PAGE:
After a frankly pretty tedious cruise across France and through Bordeaux we finally got into Spain and - joy - off the motorway. And straight into a cycle race, which closed the road for a short while. No matter, we were soon back up and running and enjoying corners, hills and all manner of other topographical decadence. A well-timed fuel stop gave me my opportunity and I was in. But not before the roof panels were removed. Well, it was sunny and nobody else had run it in Spyder configuration yet. They are designed to fit in the front luggage compartment but even Porsche tech Richie took a few goes to figure out exactly how they go in. We got there in the end and headed off to make some noise. How did that go? Let me show you...
I'll tell you about my three and a half hours in the 918 Spyder in a bit but first a little videoblog from our handover to the night shift, this being Motorland Aragon in the middle of, well, Spain where Porsche is currently shaking down the 2017 919 Hybrid. The test is officially a 30-hour running, though they'll push through to 36 if possible just to see if anything breaks.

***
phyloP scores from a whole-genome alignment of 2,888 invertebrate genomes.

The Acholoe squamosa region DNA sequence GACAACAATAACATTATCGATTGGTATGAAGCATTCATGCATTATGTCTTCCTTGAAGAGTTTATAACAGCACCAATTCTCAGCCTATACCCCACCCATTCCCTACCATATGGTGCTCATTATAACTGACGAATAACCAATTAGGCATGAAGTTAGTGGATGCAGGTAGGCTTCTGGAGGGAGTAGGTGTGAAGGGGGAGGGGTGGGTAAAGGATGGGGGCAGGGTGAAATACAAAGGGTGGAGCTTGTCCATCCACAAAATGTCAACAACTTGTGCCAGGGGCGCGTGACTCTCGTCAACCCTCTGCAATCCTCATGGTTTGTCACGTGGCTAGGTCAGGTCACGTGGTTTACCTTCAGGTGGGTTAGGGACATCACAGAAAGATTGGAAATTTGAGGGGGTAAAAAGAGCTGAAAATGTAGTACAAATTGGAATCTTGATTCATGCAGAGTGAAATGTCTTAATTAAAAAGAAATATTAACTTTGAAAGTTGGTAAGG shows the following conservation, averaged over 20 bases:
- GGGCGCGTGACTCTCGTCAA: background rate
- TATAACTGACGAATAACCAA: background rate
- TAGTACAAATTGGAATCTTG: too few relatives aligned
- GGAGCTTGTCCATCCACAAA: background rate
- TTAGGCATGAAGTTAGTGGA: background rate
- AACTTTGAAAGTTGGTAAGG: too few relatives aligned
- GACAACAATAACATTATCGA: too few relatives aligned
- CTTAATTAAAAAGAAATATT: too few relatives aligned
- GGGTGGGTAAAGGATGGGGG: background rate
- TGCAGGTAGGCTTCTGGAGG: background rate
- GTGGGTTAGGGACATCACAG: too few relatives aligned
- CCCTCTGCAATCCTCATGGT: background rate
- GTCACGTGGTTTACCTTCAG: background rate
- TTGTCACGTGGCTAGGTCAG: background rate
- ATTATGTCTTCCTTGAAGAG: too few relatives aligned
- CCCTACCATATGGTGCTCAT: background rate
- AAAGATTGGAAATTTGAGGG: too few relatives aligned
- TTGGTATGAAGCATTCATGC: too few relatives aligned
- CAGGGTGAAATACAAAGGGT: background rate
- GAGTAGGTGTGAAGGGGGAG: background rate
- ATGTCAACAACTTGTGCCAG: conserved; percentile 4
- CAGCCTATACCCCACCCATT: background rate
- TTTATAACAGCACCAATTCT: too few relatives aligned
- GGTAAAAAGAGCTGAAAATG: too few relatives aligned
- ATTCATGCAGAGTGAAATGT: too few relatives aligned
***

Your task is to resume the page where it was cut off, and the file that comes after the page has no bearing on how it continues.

Even seeing the infrastructure supporting a single LMP1 car is incredible. 40 engineers, tyres, bodywork, a full pit crew, four garages of kit (they only get two for two cars at Le Mans) and a car park full of trucks. And the car. Oh my, the car. I must confess I haven't quite got fired up by recent LMP machines but the combination of a morning visit to Le Mans and seeing the thing run at close quarters has properly got me fired up. Some more thoughts below.
Not a bad start to the day; straight off the bus, into the 911 Turbo S and onto La Sarthe, heading from Mulsanne to Indianapolis and then to the circuit. A quick videoblog here (apologies for the crackly sound) to get a sense of what we were up to but even a slow-speed trundle round the Bugatti loop was exciting enough, the sinage, Armco and other infrastructure for the pending race all in place and the sense of anticipation building.
Same for the roadtrip too - our next stop is Aragon in Spain to go and watch the LMP team on final shakedown with the 919 Hybrid ahead of the race. That's about 1,000km away. Time to get cracking!